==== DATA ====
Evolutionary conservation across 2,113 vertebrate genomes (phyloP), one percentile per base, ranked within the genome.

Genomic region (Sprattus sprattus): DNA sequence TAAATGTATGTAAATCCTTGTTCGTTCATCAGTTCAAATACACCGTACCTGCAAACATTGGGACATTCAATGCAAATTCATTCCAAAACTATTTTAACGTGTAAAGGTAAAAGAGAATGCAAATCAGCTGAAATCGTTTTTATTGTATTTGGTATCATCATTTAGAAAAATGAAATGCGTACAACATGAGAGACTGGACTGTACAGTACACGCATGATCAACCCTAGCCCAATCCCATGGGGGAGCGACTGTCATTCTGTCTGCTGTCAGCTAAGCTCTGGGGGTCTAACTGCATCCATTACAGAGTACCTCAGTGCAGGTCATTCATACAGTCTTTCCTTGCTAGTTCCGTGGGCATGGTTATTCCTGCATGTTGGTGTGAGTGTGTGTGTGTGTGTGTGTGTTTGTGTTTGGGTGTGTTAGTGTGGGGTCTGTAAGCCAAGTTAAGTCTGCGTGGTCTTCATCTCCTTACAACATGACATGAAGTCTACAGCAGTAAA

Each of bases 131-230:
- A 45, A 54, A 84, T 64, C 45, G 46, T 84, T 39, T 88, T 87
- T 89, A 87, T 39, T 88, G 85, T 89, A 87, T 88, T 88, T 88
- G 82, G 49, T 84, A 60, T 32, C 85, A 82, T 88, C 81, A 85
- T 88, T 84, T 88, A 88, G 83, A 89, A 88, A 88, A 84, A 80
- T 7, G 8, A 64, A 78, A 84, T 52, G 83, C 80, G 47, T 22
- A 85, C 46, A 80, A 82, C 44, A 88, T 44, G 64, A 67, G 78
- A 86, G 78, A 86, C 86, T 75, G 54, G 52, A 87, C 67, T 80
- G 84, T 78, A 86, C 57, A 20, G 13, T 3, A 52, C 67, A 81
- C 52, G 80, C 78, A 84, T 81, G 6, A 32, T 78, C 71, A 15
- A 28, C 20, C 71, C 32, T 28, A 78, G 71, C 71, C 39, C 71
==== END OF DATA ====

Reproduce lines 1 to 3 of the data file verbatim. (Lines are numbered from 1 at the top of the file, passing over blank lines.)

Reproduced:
Evolutionary conservation across 2,113 vertebrate genomes (phyloP), one percentile per base, ranked within the genome.

Genomic region (Sprattus sprattus): DNA sequence TAAATGTATGTAAATCCTTGTTCGTTCATCAGTTCAAATACACCGTACCTGCAAACATTGGGACATTCAATGCAAATTCATTCCAAAACTATTTTAACGTGTAAAGGTAAAAGAGAATGCAAATCAGCTGAAATCGTTTTTATTGTATTTGGTATCATCATTTAGAAAAATGAAATGCGTACAACATGAGAGACTGGACTGTACAGTACACGCATGATCAACCCTAGCCCAATCCCATGGGGGAGCGACTGTCATTCTGTCTGCTGTCAGCTAAGCTCTGGGGGTCTAACTGCATCCATTACAGAGTACCTCAGTGCAGGTCATTCATACAGTCTTTCCTTGCTAGTTCCGTGGGCATGGTTATTCCTGCATGTTGGTGTGAGTGTGTGTGTGTGTGTGTGTGTTTGTGTTTGGGTGTGTTAGTGTGGGGTCTGTAAGCCAAGTTAAGTCTGCGTGGTCTTCATCTCCTTACAACATGACATGAAGTCTACAGCAGTAAA

Each of bases 131-230: